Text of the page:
1. You’ll Have Much Less Borrowing Power

    With a traditional cash-out refinance, you will only be able to tap up to 80% of your home’s current value. And while that may not sound too bad at face value, when you compare it to traditional home equity loans which can go up to 90% of your home’s current value, it’s not quite as appealing. Even further, with RenoFi Loans, you can borrow up to 90% of your home’s after renovation value. This factor alone can make a huge difference to your borrowing power, increasing it up to 11x a traditional construction or refinance loan.

RenoFi offers three different loan options through our lending partners:

  • RenoFi Home Equity Loans
  • RenoFi HELOCs
  • RenoFi Cash-out Refinancing

For starters, let’s compare a traditional cash-out refinance and a RenoFi Cash-out Refinance, assuming that your home is currently worth $500,000, your current mortgage balance is $375,000 and that the after renovation value will be $750,000. Then let’s say the cost of your renovation is expected to be $250,000.

Here’s how much borrowing power you would have across three different types of financing:

Loan TypeLoan-to-ValueLoan Amount
Cash-out Refinance80% Current Home Value$25,000
Home Equity Loan90% Current Home Value$75,000
RenoFi Cash-out Refinance90% Future Home Value$300,000

If you were to use a traditional cash-out refi to pay for your home improvement project, you could only borrow $25k. Might as well say goodbye to most of that wishlist.

Using a home equity loan could get you $75k, but that’s still significantly less than you need.

A RenoFi Cash-out Refinance, however, could get you up to $300k for your project, based on 90% of your home’s after renovation value. (If math isn’t your thing, that’s $275k more than a traditional cash-out refi).

To put it simply, if you’re going to tackle a renovation project, choose a financing option that doesn’t limit you from getting everything you really want.

  1. You’ll Throw Away Money on Higher Rates & Closing Costs
    If refinancing isn’t going to significantly lower your rate, then you’re really just tossing money out the window. Interest rates aside, you’ll pay closing costs for a cash-out refinance as you would any refinance. These typically range from 2-5% of the entire mortgage amount, which for a $200K loan can be $5,000 - $12,500.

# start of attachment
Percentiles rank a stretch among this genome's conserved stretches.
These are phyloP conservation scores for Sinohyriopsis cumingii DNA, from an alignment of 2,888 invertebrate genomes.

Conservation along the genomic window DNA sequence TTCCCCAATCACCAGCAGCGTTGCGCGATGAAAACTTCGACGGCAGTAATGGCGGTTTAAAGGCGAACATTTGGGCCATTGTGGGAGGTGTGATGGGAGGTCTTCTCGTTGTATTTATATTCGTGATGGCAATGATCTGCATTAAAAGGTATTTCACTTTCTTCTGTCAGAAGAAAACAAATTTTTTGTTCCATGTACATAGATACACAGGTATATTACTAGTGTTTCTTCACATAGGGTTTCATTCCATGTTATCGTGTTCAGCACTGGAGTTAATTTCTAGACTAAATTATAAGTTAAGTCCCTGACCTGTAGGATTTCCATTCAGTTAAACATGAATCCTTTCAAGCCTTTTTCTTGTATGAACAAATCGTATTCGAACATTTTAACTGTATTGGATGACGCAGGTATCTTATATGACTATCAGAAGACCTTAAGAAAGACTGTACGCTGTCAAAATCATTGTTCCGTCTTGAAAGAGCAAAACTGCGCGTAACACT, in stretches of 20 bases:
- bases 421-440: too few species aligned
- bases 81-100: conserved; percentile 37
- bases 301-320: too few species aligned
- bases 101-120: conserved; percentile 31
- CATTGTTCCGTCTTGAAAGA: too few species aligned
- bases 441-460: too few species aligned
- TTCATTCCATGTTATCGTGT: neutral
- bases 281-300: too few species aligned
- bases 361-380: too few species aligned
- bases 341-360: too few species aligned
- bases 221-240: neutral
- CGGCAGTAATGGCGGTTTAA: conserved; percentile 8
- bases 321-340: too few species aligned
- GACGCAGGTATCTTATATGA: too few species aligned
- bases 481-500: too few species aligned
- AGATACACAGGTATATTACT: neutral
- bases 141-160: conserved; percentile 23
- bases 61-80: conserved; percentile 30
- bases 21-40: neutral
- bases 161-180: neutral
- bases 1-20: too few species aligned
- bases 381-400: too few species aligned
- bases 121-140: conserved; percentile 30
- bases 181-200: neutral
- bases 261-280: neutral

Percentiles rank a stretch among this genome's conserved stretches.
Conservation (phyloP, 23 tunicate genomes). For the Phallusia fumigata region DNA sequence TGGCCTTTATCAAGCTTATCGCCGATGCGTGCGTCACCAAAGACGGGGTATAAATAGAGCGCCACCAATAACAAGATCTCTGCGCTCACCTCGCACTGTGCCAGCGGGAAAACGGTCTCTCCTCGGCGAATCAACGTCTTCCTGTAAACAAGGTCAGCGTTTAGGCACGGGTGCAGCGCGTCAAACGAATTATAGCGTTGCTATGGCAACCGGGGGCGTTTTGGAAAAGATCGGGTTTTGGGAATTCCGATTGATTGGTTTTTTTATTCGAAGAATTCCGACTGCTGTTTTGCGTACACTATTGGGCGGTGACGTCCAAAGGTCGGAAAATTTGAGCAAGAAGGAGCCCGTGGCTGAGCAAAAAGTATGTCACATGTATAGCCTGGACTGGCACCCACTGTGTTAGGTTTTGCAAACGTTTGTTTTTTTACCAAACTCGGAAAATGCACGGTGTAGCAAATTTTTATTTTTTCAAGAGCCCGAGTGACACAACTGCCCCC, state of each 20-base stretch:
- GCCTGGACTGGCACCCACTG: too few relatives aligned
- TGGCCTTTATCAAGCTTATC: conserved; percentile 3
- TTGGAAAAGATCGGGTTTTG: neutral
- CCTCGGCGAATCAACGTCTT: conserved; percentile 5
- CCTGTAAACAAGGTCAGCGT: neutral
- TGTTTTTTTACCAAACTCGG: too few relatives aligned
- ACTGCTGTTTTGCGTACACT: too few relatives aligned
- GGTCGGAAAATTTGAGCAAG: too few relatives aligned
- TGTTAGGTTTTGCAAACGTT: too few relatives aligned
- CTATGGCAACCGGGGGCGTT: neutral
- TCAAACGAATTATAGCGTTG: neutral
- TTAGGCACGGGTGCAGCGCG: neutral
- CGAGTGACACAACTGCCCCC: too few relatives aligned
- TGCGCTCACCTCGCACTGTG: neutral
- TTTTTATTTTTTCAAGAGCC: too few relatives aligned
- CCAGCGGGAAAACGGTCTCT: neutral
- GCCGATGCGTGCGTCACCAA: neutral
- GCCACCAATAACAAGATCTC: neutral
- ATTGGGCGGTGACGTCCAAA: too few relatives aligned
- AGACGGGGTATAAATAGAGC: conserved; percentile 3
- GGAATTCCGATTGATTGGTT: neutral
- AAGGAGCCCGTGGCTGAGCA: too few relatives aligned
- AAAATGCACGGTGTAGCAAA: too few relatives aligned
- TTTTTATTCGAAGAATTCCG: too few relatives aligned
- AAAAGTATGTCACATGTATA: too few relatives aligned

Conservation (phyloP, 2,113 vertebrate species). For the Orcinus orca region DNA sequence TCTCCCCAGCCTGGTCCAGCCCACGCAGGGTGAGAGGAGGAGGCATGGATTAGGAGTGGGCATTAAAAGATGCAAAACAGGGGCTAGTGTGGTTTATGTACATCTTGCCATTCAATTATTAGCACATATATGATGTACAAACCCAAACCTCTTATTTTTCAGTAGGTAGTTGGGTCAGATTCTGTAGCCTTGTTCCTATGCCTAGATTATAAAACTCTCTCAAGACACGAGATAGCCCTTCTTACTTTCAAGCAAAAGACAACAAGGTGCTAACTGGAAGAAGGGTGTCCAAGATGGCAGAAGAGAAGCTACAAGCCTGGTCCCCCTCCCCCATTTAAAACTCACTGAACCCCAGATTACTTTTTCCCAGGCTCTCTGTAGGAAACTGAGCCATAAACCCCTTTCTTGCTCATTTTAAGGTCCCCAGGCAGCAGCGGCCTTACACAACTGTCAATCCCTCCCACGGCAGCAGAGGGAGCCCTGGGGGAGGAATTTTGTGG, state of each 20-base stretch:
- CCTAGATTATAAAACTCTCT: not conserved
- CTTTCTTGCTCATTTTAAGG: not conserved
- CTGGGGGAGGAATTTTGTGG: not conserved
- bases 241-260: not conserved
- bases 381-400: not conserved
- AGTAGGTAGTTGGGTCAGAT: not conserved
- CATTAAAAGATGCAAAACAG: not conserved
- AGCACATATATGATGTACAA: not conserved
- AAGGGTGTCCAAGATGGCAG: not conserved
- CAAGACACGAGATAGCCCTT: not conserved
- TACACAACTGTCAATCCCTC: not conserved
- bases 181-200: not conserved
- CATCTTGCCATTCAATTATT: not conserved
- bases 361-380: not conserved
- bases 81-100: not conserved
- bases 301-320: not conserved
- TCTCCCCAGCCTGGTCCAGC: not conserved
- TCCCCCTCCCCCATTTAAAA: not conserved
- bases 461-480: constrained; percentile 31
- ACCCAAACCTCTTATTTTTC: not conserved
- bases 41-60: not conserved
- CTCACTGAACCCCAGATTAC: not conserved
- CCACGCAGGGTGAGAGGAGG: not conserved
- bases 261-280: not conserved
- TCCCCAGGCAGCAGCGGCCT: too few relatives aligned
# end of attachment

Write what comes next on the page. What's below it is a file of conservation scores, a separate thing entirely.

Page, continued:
When you compare this to less than $900 in closing costs for home equity loans, it’s hard to argue that you’re not just wasting money with a cash-out refi. By choosing a home equity loan over a refinance, you are saving thousands in closing costs.

    Whether you’ve spent 5, 10, or 15 years paying into a loan, you don’t end up back at square one without any incentive — like a major reduction in your rate.

    Before you choose a traditional cash-out refinance for your renovation project, be sure to do your homework into the alternatives that are available to you. But if you decide you do want to refinance to get that major reduction in your rate but are falling short on how much you need to fund your renovation, consider a RenoFi Cash-out Refinance.

Alternative Loan Options to Cash-Out Refinance

The good news is that you do have options. And RenoFi is here to help you understand those options and determine the best one to finance your renovation project. If you don’t have the personal savings to pay for your project, here are a couple of alternatives:

Home Equity Loan and HELOCs

For homeowners who have built up significant equity in their homes, a traditional home equity loan — also known as a second mortgage — or line of credit (HELOC) can help you get all the financing you need to cover your entire renovation project. These loans are secured by your home meaning they’ll typically have lower rates and more lenient qualifications as they pose less risks to lenders.

But each loan has specific repayment terms, rate structure, and disbursement. A home equity loan allows you to tap into your home’s equity to borrow a fixed amount of money, while a HELOC gives you access to a revolving line of credit to tap into on an as-needed basis, similar to a credit card.

A home equity loan also has a fixed interest rate versus a HELOC’s variable interest rate which can fluctuate based on market conditions over the life of your loan. But with a HELOC, you’ll only start payment on your principal amount once the “draw” period ends (either 10 years or when construction is complete) versus starting payments immediately with a home equity loan.